Personal

Bible Reading 101 (Part 2): Keep Track

Bible Reading Chart 2What do you keep track of?

People keep track of calories, expenses, water consumption, sex, bills, medications, vacation time, chores, taxes.  Why do we record these things?  When life is complicated, it’s easy to forget (particularly as we get older), and there are often serious consequences when we can’t remember what we have and haven’t done.

Things that are important you keep track of.  

For the past four years I’ve been using a fitness tracker (first a Fitbit, then a Garmin watch) to help me record my steps, my runs, my heartbeat, my workouts.   A few years ago, it seemed like no one had fitness trackers, but I was in a meeting a few days ago, and I looked around and the majority of the people were wearing some type of tracker.  Why do I have a tracker?  It is important to me to know how much exercise I am getting.

Things that are important you keep track of.  

In my last blog, I wrote about reading the Bible slowly, one chapter a day.  Here, I’m going to encourage you to “Keep Track” as you read the Bible.

For most of my adult life I would randomly pick a part of the Bible to read next in my daily devotions.   I would feel like reading Mark, then Exodus, then 2 Timothy (my favorite books).  I would continue this cycle for a while until I thought, I think it’s time for me to go back and read Mark, then Exodus, then 2 Timothy.  Strangely, I never felt like reading Leviticus, Nahum, or Jude.

In my optimistic moments, I would rationalize that I had probably read through the whole Bible in its entirety in my random Bible reading plan.  But in my more realistic moments I realized that the odds of me randomly completing the Bible were the same as winning the lottery.  It is important to read through the whole Bible if you believe all Scripture is inspired and profitable for teaching.

Things that are important you keep track of.  

About 6 years ago I started to keep track of which parts of the Bible I’ve read.  I decided I didn’t need a high-tech solution to this problem.  A piece of 8.5″ by 11″ paper listing the  66 books of the Bible would suffice (see image).  After I finish a book, I record the month I complete it.  To decide which book to read next, I just find one I haven’t read for a while.  It took me about 5 years to finish.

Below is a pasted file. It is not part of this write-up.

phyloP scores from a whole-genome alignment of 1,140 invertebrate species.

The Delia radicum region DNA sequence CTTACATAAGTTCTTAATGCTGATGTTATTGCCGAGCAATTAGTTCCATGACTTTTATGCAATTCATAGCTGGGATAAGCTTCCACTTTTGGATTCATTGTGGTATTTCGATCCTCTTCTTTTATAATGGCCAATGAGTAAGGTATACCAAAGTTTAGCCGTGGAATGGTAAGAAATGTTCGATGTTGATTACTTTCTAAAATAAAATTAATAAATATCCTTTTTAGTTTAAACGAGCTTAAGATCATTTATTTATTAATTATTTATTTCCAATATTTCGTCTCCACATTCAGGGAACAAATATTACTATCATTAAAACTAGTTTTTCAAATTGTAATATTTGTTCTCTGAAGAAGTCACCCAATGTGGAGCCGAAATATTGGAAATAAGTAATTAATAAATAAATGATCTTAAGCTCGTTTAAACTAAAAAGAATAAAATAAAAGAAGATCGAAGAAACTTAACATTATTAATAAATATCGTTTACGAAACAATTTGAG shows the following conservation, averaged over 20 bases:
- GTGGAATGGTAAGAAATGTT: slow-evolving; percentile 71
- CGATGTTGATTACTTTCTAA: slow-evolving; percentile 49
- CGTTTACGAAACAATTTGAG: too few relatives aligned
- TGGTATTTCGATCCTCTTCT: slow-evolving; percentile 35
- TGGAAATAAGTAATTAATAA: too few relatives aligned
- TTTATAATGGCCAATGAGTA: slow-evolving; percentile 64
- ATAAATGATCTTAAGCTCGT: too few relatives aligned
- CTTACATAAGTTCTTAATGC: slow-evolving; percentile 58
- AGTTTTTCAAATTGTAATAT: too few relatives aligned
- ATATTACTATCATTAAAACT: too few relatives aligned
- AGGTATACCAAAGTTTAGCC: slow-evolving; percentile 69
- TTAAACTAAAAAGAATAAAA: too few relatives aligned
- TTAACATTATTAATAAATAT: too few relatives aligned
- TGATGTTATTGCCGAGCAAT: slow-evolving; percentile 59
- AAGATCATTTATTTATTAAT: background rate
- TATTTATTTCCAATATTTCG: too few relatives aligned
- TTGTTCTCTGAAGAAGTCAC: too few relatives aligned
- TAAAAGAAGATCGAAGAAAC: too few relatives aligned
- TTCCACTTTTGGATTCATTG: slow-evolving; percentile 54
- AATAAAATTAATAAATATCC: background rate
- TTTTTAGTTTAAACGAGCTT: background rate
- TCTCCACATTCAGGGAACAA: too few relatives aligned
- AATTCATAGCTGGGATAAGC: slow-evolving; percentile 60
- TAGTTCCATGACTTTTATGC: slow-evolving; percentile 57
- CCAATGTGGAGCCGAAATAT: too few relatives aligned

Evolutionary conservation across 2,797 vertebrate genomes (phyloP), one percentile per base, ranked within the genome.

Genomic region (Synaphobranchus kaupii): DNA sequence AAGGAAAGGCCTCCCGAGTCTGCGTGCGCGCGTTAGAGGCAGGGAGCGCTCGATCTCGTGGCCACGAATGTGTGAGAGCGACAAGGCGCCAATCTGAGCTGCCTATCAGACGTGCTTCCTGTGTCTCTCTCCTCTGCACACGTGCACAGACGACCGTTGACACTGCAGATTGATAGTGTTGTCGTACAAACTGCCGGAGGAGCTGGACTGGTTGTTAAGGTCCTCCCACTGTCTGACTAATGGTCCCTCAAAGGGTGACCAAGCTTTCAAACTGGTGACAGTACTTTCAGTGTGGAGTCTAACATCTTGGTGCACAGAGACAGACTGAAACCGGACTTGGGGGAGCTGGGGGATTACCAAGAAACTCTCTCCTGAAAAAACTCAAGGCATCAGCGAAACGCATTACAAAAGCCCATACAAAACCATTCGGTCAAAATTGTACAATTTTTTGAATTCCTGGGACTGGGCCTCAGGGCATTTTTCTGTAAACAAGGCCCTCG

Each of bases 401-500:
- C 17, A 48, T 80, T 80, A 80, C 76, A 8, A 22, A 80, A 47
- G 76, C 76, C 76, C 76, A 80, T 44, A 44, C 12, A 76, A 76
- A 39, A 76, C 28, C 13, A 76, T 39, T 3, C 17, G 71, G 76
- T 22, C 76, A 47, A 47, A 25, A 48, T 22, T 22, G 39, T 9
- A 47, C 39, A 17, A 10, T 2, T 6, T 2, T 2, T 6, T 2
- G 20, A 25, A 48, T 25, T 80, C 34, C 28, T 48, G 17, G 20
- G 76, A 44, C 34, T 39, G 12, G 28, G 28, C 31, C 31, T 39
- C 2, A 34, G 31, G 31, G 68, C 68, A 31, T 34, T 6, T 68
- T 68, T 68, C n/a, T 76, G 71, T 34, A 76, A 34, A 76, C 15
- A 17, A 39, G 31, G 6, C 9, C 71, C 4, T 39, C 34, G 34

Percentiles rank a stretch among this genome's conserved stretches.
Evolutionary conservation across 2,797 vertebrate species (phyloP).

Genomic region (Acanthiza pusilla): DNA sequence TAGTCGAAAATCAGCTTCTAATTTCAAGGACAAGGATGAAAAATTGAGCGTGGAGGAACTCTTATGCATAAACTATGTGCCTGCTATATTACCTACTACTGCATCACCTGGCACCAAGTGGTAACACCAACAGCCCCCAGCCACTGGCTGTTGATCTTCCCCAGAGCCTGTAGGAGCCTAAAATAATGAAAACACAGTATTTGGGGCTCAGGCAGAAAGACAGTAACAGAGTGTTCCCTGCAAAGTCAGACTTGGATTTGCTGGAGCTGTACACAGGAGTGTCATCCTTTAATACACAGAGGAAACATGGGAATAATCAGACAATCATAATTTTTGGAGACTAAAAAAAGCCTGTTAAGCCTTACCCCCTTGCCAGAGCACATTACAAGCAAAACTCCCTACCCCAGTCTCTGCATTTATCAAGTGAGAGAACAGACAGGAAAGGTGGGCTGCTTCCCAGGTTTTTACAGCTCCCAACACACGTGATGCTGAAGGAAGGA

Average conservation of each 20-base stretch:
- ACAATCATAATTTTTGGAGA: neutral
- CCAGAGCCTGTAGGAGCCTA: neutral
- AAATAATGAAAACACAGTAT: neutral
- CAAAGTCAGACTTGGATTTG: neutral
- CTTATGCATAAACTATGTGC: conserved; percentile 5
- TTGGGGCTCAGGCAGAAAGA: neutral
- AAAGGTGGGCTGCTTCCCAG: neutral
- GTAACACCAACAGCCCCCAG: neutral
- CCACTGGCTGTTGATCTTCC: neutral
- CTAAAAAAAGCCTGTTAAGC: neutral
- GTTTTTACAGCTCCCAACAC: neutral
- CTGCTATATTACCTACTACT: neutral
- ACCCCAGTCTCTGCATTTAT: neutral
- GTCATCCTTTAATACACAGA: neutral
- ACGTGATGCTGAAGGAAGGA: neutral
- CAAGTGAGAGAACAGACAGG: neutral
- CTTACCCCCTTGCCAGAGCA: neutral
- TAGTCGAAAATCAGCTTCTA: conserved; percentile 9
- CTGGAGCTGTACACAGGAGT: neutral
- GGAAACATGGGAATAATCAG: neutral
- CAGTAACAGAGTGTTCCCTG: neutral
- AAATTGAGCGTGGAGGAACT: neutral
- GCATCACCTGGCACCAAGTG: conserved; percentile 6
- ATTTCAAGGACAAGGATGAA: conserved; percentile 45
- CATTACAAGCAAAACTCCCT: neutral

There are 1189 chapters in the Bible.  If you read one a day (and you keep track), you should finish the Bible in 3.25 years.  If you are young, you could read through the Bible 10-15 times over the course of your life.

I know there are apps for keeping track.  But I’ve decided to not use my phone during devotions or prayer times because it is too easy for me to get sucked into emails, news, sports, youtube, or other temptations.  Perhaps you are better at resisting temptation than I?

I also don’t like using devotional guides that direct you through the Bible because it is easy to spend more time on the fluff (the side bars, the personal stories), so you don’t actually spend much time reading the Bible.  Pure, unadulterated Scripture is my preference.

I would be happy to email anyone (dlamb@biblical.edu) my Bible Tracking chart.  I folded mine in half and I keep it in my devotional Bible, so I know where it is.

There are a lot of ways to record what you’ve read, but figure out a method that works for you, since…

Things that are important you keep track of.  

Advertisements

Memories of my father

Dad Nate Note Dave (high)My father (Richard C. Lamb, senior) passed away yesterday (Feb 10, 2018). 

While it wasn’t a shock, he was 84 and in hospice, we are still really sad.

I have hundreds, but I’ll share only three memories of dad here.

When I was young Dad would play ping-pong with me and my brothers.  Most fathers in these situations would show compassion to their young children as they learned the basics of the game, letting them win points, get close, perhaps even “win” the game.  In this regard, Dad was not like most fathers.  He would say, “I’m going to beat you 21-0!”  He would then proceed to beat me…21-0.  Perhaps not compassionate in this regard, but honest.  I learned about competition from my father.

When I was in grade school, my father switched fields of research, from high energy physics (think quarks) to gamma ray astrophysics (think quasars).  When I told people what my dad did, I liked to say, “It’s not rocket science.  It’s far more complicated than that.”  At the time of my dad’s research transition, I didn’t really understand why he did it, but I knew it was a big deal, highly risky professionally.  For biblical scholars, it would be like switching from the Old Testament to the New Testament.  Mom later explained it me.  Dad’s high energy research required him to make a lot of trips back to Argonne National Lab (outside Chicago), which meant he was traveling a lot, far more than he wanted to.  Doing astrophysics gave him more time at home, more time with his family (more time to beat his sons in ping-pong).  I loved having time with dad growing up.  I learned about fathering from my father.